Home > Behavioural Problems > Children and Picky Eating

Children and Picky Eating

By: Beth Morrisey MLIS - Updated: 8 Oct 2012 | comments*Discuss
 
Picky Eating Eating Eating Behaviour

Picky eating can be frustrating for parents, but most children will attempt to eat only what they enjoy, so picky eating is therefore not abnormal in their own minds. In fact, many children do not recognise themselves as picky eaters and instead operate under the assumption that they should only eat what – and when – they like.

Unfortunately, picky eating can lead to a variety of health ailments if children do not receive necessary vitamins and minerals, so extended picky eating should not be ignored. Instead, parents of picky eaters must identify the cause of picky eating, attempt to cope with picky eaters, and seek help when necessary.

Causes of Picky Eating in Children
To date, there are no medically recognised causes for picky eaters, however some studies have suggested that it usually peaks around pre-school age and then declines until about age 10. After age 10, children’s food habits will remain fairly steady so whatever kids like at that age they will probably continue to like and whatever they shy away from at that age they will probably continue to shy away from. Observing what a child will and will not eat may shed some light on possible underlying causes of this behaviour. Parents should investigate:
  • Food groups which are rejected (a possible indication of a food allergy).
  • The colours of foods rejected and accepted (a possible indication of personal preference).
  • The texture of foods rejected and accepted (again, a possible indication of personal preference).
  • Pains which follow eating (a possible indication of gastroesophageal reflux or an underlying digestive track disorder).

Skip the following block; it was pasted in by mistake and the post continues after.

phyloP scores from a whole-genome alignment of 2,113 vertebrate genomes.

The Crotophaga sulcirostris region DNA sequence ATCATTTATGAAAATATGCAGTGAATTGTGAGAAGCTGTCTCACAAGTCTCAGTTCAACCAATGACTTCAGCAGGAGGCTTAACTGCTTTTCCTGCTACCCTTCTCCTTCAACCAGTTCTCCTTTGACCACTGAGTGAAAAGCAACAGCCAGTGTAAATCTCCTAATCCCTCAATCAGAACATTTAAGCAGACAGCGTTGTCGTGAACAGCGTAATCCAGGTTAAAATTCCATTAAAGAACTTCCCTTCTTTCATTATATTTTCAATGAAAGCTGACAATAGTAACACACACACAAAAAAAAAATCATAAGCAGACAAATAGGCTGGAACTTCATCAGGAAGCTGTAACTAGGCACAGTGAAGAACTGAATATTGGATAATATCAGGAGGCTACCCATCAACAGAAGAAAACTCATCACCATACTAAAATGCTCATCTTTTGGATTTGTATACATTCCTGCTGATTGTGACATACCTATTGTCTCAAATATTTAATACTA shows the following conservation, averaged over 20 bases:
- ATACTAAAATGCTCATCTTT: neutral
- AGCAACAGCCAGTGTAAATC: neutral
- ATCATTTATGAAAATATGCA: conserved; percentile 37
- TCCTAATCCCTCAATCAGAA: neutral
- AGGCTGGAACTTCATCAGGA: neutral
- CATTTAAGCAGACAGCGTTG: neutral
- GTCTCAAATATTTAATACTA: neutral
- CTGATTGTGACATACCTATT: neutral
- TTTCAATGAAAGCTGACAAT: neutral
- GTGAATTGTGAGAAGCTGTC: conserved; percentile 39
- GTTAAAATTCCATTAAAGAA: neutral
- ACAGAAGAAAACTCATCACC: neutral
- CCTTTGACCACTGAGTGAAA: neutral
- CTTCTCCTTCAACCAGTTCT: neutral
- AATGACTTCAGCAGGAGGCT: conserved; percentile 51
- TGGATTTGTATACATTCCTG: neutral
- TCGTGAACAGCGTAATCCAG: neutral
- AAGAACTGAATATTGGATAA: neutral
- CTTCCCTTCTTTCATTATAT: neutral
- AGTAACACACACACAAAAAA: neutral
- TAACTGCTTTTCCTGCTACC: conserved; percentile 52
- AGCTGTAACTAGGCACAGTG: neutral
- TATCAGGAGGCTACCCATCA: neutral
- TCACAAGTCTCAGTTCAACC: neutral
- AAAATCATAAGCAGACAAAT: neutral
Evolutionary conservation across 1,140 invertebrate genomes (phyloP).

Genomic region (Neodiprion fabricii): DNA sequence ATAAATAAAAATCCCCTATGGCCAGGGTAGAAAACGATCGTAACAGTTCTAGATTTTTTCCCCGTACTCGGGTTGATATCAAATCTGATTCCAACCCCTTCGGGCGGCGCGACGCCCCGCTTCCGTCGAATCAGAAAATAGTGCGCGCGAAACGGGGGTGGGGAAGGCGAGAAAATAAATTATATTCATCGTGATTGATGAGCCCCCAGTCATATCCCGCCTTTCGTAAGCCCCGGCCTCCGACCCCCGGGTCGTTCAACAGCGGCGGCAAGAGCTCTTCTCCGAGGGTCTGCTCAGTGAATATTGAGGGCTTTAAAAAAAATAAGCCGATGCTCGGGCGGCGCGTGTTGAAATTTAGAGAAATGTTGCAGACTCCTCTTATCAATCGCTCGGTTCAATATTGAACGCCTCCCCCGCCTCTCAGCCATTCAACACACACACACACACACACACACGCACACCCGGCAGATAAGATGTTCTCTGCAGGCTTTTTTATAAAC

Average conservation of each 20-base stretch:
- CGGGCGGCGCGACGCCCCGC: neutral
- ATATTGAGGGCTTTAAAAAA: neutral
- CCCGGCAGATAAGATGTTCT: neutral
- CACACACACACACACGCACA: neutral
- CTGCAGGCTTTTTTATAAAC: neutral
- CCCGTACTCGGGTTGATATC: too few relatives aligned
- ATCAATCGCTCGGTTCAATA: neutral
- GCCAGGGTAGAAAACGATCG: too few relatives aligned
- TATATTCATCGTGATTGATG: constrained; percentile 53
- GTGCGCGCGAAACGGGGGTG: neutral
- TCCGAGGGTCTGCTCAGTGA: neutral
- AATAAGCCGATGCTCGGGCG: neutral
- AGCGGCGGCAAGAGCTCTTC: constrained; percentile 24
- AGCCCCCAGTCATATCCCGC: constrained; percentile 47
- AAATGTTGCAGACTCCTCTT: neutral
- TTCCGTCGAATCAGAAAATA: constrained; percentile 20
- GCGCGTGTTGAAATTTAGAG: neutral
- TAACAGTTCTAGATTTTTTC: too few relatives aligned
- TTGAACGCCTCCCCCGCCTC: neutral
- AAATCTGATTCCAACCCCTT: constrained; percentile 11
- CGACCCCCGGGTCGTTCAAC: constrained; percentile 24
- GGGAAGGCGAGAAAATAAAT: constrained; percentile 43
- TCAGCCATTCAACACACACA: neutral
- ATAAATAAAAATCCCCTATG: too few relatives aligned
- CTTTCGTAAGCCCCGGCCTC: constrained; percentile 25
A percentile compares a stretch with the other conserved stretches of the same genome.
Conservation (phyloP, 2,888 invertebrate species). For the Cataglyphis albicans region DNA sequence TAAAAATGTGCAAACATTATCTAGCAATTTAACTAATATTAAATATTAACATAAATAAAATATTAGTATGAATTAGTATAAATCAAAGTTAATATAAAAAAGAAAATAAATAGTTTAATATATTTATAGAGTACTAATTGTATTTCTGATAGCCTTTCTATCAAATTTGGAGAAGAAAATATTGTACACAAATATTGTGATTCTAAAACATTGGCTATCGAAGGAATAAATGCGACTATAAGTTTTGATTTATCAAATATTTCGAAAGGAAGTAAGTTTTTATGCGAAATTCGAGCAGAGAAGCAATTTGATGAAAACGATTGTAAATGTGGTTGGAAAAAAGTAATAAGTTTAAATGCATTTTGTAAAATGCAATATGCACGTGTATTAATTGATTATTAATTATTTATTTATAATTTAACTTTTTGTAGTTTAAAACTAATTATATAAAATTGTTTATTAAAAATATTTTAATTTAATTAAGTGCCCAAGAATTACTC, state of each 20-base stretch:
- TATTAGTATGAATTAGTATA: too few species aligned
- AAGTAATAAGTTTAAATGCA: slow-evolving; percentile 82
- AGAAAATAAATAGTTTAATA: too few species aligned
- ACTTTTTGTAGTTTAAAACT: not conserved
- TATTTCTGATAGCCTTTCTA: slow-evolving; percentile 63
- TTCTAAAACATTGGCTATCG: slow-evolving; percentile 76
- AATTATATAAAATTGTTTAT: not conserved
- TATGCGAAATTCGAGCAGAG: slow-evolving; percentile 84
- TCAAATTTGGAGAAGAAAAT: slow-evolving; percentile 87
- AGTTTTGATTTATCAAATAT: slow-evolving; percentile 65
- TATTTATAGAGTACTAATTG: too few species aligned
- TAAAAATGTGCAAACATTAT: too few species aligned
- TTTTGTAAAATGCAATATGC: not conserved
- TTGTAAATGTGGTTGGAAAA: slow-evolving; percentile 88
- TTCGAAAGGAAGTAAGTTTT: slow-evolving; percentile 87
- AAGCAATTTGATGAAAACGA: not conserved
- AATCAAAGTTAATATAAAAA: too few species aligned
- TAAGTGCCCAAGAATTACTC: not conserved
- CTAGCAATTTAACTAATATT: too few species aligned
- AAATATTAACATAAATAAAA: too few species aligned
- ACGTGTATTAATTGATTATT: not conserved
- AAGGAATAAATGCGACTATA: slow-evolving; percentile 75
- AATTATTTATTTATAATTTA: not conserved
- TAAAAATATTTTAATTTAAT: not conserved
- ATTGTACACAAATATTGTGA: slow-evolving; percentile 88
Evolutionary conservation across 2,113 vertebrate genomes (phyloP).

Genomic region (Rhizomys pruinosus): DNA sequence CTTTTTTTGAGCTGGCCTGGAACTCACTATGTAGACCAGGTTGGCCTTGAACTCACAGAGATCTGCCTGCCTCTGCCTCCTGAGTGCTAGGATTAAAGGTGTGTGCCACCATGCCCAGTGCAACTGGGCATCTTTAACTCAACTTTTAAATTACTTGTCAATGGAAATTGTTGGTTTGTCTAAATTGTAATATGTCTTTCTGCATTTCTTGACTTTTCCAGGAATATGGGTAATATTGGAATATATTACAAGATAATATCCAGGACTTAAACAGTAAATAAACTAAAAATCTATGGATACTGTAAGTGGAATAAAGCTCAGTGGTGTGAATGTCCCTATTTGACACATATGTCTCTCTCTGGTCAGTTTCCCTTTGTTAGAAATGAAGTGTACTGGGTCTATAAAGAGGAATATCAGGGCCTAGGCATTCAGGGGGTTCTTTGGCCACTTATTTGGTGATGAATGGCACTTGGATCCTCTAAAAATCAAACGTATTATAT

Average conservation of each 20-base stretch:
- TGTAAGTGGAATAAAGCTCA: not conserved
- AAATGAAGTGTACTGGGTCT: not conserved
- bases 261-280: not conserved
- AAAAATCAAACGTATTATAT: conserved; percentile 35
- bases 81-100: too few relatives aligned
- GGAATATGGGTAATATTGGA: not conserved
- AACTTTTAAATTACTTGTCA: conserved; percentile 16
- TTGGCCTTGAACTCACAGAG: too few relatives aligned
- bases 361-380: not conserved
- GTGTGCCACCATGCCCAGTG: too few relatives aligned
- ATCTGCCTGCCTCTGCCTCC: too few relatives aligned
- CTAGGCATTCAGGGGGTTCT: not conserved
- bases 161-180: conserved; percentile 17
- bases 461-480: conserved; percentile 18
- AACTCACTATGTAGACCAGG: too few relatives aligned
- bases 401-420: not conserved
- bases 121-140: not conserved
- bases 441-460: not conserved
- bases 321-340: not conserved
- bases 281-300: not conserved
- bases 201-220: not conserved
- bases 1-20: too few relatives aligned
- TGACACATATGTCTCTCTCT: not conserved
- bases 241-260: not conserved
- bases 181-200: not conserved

• Skin, tongue or mouth conditions which follow eating (a possible indication of a food allergy).
  • Pain which accompanies eating (a possible indication of tooth or mouth sensitivity/disease).
Coping with Picky Eaters
Food wars often develop between parents and picky eaters, but parents don’t always need to play fair. Coping with picky eaters may require sneaky tactics. For example, parents can “hide” nutritional food in foods that a child will eat, such as fresh tomato sauce or hidden mushroom slices under the cheese of a homemade pizza. Adding new foods as a side dish can also result in children taking adventurous bites and setting out new snacks when children are "starving" often leads to children tasting new foods.

Turning food tasting into a game with the winner helping to plan a night’s menu also provokes many children into venturing further than their stand-by food favourites. Regardless of how adventurous a child is or is not with his/her food, all children should take a multivitamin everyday to ensure that they receive recommended intakes of all vitamins and minerals.

Seeking Help for Picky Eating
When picky eating continues for many months and interferes with family life there is no shame in seeking help. In fact, a GP’s opinion of a child’s eating should be sought if the child fails to gain weight, fails to grow or actually loses weight. An expert opinion should also be sought if a child has difficulty with chewing or swallowing, drools excessively or gags while eating, experiences pain after eating or regularly vomits after a meal. Children who express fear regarding food and/or refuse to eat at all should also be taken for a consultation.

Picky eating can be frustrating for parents, but it is a common phase that children pass through while they develop. Sometimes, however, there are serious physical or mental reasons behind picky eating so parents should not hesitate to seek help if they become suspicious of their child’s picky eating.

You might also like...
Share Your Story, Join the Discussion or Seek Advice..
Why not be the first to leave a comment for discussion, ask for advice or share your story...

If you'd like to ask a question one of our experts (workload permitting) or a helpful reader hopefully can help you... We also love comments and interesting stories

Title:
(never shown)
Firstname:
(never shown)
Surname:
(never shown)
Email:
(never shown)
Nickname:
(shown)
Comment:
Validate:
Enter word:
Latest Comments
Further Reading...
Our Most Popular...
Add to my Yahoo!
Add to Google
Stumble this
Add to Twitter
Add To Facebook
RSS feed
You should seek independent professional advice before acting upon any information on the KidsBehaviour website. Please read our Disclaimer.